Industrialists and Philanthropists

Industrialists and Philanthropists of the Industrial Revolution

Industrialists are the people who own and develop industry. They were the men who ran the factories of the Industrial Revolution, making their fortunes as a result of their ingenuity, grasp of market forces or good luck. many industrialists were greedy men, with little regard for the well being of the workforce, others were considered to be good employers who took the health and welfare of their workforce very seriously.

Samuel Greg

Samuel Greg built a large cotton mill in Styal, south of Manchester. His investment was around £16,000, a lot of money in the late 18th century. His factory was built on land rented from the Earl of Stamford and Warrington and was manned largely by children from the local workhouse. Greg’s vision led to him becoming a very wealthy man.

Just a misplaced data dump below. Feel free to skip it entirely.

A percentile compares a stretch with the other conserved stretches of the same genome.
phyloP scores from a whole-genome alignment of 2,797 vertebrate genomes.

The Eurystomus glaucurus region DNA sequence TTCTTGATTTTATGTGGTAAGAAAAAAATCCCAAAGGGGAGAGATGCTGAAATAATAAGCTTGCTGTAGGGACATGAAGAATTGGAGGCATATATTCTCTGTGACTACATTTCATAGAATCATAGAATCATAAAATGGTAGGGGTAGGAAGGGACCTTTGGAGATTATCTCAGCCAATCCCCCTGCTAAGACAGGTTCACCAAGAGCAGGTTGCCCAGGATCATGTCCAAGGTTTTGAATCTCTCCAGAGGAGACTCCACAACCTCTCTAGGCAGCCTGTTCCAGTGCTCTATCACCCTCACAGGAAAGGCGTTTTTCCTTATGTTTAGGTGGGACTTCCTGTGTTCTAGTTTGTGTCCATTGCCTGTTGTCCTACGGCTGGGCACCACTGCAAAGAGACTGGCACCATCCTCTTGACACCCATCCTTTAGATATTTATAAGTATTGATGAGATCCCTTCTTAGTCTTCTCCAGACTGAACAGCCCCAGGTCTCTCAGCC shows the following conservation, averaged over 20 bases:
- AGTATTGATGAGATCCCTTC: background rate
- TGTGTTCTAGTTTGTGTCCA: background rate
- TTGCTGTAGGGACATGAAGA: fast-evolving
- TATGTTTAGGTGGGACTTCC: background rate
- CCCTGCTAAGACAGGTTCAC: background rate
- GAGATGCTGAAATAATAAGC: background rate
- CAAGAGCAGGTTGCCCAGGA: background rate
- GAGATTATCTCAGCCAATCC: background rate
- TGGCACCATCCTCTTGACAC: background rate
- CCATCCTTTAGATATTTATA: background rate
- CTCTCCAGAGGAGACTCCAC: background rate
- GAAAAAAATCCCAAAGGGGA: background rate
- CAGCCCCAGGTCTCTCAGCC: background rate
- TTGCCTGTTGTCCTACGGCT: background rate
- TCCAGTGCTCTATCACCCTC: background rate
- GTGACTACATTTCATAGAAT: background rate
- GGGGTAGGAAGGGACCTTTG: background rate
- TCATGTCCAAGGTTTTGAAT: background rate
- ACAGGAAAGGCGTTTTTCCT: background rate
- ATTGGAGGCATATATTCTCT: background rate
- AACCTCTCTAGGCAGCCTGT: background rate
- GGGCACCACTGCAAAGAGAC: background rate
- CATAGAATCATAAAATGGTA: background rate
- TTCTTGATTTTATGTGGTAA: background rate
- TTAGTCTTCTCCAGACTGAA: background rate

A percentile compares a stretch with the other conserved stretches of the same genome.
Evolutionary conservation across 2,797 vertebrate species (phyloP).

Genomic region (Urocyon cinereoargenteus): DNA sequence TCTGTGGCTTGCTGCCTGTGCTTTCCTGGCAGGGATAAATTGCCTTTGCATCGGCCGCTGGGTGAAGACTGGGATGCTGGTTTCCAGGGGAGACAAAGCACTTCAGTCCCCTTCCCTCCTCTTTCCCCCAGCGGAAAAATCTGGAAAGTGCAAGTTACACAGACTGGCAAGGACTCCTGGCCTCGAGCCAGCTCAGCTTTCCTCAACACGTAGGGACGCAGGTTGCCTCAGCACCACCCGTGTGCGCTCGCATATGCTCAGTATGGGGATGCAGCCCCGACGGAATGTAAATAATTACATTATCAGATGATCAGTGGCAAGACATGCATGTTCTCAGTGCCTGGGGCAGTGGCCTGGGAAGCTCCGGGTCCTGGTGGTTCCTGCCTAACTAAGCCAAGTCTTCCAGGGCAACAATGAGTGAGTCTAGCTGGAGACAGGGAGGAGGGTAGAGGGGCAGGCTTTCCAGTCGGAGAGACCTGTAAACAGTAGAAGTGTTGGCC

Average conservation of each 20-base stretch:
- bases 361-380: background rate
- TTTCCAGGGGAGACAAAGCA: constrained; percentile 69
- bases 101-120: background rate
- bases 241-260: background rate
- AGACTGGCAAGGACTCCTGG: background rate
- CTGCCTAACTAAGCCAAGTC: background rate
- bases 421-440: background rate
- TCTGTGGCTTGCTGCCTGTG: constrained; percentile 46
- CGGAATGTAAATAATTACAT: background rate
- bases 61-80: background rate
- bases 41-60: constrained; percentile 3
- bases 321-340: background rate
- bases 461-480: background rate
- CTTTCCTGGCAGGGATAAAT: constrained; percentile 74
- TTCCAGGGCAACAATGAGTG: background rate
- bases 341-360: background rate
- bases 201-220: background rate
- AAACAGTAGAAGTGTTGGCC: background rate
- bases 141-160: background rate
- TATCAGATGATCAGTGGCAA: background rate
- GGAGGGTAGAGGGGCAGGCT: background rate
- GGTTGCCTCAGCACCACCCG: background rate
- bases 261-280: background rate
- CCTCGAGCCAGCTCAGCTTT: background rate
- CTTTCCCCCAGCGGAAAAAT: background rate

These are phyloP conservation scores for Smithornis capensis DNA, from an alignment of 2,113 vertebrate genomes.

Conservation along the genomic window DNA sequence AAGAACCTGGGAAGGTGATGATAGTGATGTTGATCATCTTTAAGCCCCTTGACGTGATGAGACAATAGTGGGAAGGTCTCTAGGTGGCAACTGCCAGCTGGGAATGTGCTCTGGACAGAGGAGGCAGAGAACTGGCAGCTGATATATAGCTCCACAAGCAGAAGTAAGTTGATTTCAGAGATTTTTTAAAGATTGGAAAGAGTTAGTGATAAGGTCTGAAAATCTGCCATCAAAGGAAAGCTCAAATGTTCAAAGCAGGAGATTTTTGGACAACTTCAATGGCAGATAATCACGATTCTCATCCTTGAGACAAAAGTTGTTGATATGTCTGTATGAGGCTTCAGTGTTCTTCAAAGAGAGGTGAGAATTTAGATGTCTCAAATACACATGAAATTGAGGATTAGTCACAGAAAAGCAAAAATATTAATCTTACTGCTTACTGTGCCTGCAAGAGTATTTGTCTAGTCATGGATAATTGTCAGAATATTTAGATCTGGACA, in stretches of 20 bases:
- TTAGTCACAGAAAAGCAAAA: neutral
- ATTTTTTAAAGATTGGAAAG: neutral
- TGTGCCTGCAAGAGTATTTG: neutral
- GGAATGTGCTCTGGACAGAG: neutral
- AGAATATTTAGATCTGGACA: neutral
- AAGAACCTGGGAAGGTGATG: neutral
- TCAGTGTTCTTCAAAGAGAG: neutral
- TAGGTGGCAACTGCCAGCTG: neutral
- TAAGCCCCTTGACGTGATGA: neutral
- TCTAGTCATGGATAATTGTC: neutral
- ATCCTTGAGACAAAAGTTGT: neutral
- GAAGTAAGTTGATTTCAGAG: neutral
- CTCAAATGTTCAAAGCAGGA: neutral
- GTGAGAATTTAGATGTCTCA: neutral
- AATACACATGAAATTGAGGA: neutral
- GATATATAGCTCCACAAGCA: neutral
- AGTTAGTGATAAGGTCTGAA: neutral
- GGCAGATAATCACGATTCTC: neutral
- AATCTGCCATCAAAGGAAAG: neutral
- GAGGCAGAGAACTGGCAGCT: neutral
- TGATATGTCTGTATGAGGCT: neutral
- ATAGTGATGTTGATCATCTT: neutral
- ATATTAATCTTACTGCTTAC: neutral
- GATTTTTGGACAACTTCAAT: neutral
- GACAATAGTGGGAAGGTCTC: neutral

Titus Salt

Titus Salt made his fortune in the Wool trade. He owned a number of mills in Bradford. Salt saw the possibilities of a different type of wool, Alpaca, and established a buying system that ensured that he was the only person able to produce Alpaca wool in this country. His gamble was a definite success and he used his wealth to build a massive new factory and village for his workers six miles outside of Bradford. His choice of location was ideal. The site had access to the River Aire, was next to the canal and later had access to the Railways. Salts Mill was the largest in Europe at the time. Salt made a fortune from Alpaca wool, clothing made from which became the most desirable garments of the era.

Salts Mill, Saltaire. A Famous Industrial Factory and Model Village

Industrial Revolution Homepage
Before the Industrial RevolutionFamous FactoriesWomen and Children during the Industrial Revolution
MigrationInventions and InventorsThe Workhouse
HousingIndustrialists and PhilanthropistsRailways and Canals
Working ConditionsDisease in the Industrial RevolutionChartists and the Peoples Charter
LudditesSwing RiotsRebecca Riots
Protests, Riots and Conspiracies of the Industrial Age
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